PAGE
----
What motivates which volunteers? Psychographic heterogeneity among volunteers in Australia

Dolnicar, Sara and Randle, Melanie (2007) What motivates which volunteers? Psychographic heterogeneity among volunteers in Australia. Voluntas: International Journal of Voluntary and Nonprofit Organisations, 18 2: 135-155. doi:10.1007/s11266-007-9037-5


Author Dolnicar, Sara
Randle, Melanie
Title What motivates which volunteers? Psychographic heterogeneity among volunteers in Australia
Journal name Voluntas: International Journal of Voluntary and Nonprofit Organisations   Check publisher's open access policy
ISSN 0957-8765
Publication date 2007-06
Year available 2007
Sub-type Article (original research)
DOI 10.1007/s11266-007-9037-5
Volume 18
Issue 2
Start page 135
End page 155
Total pages 21
Place of publication New York, NY United States
Publisher Springer
Collection year 2008
Language eng
Formatted abstract
Six psychographic segments of volunteers in Australia are constructed on the basis of their volunteering motivations. The resulting segments include "classic volunteers," whose motivations are threefold: doing something worthwhile; personal satisfaction; and helping others. "Dedicated volunteers" perceive each one of the motives for volunteering as relevant, while "personally involved volunteers" donate time because of someone they know in the organization, most likely their child. "Volunteers for personal satisfaction" and "altruists" primarily wish to help others, and finally, "niche volunteers" typically have fewer and more specific drivers motivating them to donate time, for example, to gain work experience. The segments are externally validated and demonstrate significantly different socio-demographic profiles. Consequently, it seems that motivation-based data-driven market segmentation represents a useful way of gaining insight into heterogeneity amongst volunteers. Such insight can be used by volunteering organizations to more effectively target segments with customized messages.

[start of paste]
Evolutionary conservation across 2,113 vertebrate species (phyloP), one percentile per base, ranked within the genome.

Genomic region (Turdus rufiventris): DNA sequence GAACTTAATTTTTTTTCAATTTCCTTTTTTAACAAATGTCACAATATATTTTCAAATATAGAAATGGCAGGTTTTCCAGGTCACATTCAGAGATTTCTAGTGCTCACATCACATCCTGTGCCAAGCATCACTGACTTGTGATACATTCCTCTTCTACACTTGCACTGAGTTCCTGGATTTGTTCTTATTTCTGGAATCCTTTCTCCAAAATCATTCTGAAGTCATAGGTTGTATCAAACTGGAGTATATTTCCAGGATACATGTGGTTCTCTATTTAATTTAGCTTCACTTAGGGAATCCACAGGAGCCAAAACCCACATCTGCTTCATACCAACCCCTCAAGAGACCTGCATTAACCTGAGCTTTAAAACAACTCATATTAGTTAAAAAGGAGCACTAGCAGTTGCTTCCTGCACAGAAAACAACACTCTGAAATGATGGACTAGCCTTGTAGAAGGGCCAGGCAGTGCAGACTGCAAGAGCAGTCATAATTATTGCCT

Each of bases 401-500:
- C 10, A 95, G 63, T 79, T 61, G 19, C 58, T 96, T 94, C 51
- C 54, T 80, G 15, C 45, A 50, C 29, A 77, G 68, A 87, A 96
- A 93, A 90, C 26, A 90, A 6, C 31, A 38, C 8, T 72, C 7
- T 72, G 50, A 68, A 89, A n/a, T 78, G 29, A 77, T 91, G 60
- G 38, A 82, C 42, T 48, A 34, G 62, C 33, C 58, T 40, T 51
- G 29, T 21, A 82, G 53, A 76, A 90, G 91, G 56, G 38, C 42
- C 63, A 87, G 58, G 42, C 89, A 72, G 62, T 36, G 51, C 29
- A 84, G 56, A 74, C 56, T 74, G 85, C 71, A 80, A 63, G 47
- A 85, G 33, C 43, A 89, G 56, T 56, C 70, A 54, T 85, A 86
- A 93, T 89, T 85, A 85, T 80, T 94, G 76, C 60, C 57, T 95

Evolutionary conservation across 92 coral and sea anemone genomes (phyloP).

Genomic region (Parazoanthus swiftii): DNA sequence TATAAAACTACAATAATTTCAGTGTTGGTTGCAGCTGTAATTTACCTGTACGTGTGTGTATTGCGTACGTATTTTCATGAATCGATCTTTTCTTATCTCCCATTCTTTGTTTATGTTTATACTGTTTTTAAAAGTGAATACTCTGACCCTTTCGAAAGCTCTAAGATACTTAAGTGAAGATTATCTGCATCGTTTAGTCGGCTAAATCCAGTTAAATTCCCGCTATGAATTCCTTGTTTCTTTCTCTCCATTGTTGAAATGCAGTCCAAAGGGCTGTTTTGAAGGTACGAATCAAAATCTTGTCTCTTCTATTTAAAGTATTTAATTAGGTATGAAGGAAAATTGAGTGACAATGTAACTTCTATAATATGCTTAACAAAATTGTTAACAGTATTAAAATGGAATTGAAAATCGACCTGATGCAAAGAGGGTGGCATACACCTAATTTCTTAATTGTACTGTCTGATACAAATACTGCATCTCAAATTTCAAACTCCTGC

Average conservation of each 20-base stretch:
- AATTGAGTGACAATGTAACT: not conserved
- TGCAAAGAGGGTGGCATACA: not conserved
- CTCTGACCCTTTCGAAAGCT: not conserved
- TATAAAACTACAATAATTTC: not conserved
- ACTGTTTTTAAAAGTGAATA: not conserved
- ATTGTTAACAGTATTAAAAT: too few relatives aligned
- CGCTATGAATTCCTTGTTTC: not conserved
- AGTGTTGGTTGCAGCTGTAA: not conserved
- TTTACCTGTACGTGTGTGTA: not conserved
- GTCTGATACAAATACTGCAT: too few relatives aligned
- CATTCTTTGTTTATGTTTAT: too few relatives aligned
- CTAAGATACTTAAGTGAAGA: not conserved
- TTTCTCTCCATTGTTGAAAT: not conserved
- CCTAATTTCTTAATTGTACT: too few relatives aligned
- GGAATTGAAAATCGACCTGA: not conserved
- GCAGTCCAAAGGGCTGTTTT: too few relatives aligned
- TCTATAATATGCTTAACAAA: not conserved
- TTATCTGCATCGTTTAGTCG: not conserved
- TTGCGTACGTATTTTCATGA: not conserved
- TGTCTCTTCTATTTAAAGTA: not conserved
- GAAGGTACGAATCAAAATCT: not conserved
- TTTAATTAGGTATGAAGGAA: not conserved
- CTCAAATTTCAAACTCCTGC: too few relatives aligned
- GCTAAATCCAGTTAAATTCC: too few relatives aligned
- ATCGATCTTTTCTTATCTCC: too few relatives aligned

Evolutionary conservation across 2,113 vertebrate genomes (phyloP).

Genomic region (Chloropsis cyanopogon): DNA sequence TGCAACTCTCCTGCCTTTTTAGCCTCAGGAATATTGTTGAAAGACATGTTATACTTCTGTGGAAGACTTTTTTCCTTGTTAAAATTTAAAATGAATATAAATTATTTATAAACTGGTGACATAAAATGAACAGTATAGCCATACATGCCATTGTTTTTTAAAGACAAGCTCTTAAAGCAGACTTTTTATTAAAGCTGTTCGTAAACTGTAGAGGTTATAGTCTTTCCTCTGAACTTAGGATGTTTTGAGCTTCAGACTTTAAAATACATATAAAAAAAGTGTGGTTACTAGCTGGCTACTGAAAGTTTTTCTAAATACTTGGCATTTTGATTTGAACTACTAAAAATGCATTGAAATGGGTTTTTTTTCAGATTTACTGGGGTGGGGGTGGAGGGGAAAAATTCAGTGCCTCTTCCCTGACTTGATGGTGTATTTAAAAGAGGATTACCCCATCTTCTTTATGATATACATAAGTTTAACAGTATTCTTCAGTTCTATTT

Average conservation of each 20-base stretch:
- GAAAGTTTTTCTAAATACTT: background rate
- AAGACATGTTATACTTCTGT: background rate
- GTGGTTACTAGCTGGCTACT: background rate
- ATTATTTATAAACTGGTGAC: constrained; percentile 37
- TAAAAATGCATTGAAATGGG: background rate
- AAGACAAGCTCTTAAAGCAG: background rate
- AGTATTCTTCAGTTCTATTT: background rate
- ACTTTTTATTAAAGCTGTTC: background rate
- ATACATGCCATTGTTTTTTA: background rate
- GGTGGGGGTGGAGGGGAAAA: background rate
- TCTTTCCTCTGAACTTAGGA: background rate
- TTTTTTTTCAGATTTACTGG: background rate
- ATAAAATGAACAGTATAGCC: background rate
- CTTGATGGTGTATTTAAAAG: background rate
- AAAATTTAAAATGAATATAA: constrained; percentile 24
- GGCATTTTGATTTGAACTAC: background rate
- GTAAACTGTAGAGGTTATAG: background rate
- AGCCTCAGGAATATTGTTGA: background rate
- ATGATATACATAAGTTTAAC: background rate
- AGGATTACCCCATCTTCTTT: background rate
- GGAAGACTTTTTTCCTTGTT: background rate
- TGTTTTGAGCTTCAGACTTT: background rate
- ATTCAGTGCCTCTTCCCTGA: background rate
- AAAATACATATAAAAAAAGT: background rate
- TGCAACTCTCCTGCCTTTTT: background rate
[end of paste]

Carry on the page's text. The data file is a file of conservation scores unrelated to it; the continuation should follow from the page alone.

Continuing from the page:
Q-Index Code C1
Q-Index Status Provisional Code
Institutional Status Non-UQ

Document type: Journal Article
Sub-type: Article (original research)
Collection: UQ Business School Publications
 
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Created: Thu, 11 Apr 2013, 16:10:23 EST by Dr Kayleen Campbell on behalf of School of Tourism